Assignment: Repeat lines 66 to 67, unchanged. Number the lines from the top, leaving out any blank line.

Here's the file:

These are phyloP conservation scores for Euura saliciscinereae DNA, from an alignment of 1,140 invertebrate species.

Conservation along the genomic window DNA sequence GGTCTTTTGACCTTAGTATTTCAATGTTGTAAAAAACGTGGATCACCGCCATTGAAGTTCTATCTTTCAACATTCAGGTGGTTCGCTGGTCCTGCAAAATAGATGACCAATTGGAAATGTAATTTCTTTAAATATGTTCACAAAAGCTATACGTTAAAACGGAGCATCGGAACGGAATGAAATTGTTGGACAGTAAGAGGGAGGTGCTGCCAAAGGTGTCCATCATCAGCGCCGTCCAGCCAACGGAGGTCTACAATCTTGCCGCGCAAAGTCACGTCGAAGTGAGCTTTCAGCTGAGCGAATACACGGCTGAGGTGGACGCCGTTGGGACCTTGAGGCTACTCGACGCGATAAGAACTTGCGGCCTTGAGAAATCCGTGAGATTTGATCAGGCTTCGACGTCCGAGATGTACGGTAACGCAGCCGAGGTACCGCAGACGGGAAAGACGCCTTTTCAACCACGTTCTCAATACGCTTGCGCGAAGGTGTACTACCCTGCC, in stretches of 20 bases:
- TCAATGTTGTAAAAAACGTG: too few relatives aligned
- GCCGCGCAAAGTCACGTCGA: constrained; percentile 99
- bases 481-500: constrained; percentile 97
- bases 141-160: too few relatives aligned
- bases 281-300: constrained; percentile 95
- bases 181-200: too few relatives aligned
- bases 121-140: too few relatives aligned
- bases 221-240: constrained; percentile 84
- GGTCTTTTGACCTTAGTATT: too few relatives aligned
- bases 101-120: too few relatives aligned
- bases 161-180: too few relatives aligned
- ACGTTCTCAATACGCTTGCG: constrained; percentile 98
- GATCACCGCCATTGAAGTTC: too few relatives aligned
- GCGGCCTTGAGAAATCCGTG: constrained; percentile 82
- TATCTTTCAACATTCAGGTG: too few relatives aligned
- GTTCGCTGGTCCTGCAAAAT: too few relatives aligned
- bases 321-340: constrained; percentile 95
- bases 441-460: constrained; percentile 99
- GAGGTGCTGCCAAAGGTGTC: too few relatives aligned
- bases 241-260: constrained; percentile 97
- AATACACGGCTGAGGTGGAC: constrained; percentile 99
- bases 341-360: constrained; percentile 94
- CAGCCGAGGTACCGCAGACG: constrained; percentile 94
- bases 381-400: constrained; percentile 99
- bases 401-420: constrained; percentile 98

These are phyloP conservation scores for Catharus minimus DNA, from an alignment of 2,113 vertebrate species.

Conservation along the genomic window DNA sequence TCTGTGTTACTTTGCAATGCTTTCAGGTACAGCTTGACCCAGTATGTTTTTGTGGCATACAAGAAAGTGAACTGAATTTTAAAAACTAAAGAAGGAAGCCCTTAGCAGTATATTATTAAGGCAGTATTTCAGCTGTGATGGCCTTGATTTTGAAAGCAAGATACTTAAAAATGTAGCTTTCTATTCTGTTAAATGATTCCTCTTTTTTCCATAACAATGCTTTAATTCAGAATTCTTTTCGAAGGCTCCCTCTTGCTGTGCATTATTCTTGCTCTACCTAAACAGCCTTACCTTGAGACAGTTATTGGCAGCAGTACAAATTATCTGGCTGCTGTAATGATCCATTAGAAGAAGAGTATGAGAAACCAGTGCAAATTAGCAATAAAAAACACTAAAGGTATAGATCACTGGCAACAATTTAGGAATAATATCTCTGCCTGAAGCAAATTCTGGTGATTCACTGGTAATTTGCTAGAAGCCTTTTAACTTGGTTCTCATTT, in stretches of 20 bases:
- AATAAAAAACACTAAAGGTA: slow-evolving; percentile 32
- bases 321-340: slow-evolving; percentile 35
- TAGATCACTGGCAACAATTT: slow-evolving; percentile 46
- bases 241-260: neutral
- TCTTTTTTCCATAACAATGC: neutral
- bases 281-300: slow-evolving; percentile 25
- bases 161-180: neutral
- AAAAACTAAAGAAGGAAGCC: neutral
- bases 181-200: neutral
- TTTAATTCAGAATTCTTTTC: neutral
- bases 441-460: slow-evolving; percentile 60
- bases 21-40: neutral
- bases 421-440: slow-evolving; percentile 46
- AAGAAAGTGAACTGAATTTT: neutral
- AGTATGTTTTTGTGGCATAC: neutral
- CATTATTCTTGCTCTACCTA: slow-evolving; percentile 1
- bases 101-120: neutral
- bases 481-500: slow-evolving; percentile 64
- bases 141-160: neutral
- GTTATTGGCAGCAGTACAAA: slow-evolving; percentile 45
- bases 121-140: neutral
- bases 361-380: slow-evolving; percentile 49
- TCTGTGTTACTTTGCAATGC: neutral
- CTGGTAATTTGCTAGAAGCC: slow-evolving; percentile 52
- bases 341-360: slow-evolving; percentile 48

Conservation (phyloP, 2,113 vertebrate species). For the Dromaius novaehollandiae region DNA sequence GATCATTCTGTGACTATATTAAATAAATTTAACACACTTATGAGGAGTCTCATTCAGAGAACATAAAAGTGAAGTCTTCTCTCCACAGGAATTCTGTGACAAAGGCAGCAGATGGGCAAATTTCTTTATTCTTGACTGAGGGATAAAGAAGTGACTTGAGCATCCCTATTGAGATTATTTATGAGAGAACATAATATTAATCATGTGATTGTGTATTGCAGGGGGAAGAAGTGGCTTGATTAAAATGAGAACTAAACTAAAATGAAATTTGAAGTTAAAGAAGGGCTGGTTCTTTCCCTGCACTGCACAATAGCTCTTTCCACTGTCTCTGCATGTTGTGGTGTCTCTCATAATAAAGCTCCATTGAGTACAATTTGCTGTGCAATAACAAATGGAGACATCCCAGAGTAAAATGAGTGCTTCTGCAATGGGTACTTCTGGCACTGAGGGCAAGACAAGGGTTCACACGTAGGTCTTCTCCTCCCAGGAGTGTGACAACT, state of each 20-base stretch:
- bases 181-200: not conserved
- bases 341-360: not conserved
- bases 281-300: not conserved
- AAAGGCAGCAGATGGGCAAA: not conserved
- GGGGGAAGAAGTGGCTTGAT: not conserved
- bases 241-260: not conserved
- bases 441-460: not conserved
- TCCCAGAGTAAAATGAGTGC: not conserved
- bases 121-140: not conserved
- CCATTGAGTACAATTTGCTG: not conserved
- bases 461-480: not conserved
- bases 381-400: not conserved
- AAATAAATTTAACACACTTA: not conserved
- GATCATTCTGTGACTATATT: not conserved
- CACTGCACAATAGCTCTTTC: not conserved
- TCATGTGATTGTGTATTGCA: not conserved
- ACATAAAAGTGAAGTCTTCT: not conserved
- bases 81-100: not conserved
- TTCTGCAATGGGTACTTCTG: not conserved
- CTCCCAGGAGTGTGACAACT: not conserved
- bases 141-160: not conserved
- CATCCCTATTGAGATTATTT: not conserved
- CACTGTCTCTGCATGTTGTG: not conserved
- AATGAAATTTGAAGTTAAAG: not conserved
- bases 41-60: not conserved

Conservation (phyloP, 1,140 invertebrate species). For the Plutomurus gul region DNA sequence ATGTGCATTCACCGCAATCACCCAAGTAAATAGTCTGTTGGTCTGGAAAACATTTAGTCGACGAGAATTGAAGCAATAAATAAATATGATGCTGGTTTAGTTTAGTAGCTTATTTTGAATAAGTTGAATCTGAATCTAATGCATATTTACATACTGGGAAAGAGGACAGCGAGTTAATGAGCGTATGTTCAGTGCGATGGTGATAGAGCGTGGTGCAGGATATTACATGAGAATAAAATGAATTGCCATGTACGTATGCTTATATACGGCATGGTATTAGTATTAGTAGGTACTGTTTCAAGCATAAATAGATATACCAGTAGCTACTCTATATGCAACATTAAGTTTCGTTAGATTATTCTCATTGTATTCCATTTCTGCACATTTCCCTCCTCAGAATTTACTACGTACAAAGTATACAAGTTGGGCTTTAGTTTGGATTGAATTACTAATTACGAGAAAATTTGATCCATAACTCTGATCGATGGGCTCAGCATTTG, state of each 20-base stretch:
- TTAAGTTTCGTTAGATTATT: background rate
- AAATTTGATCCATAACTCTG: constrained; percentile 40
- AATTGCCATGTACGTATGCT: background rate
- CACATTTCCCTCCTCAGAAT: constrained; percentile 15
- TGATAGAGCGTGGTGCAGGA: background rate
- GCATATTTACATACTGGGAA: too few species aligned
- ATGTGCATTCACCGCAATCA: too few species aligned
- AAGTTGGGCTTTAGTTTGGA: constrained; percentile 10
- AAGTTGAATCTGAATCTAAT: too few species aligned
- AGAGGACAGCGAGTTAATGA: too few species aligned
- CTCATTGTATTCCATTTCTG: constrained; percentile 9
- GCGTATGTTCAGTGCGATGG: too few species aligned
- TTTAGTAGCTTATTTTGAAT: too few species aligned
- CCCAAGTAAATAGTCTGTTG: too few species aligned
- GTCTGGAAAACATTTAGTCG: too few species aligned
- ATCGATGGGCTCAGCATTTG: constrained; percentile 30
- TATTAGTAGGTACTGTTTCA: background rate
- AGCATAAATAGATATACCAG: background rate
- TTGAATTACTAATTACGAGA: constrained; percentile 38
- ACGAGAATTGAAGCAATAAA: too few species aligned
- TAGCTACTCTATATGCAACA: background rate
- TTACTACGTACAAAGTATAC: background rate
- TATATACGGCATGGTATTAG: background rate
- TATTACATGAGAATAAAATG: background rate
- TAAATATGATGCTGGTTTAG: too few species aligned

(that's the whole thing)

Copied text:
- bases 461-480: not conserved
- bases 381-400: not conserved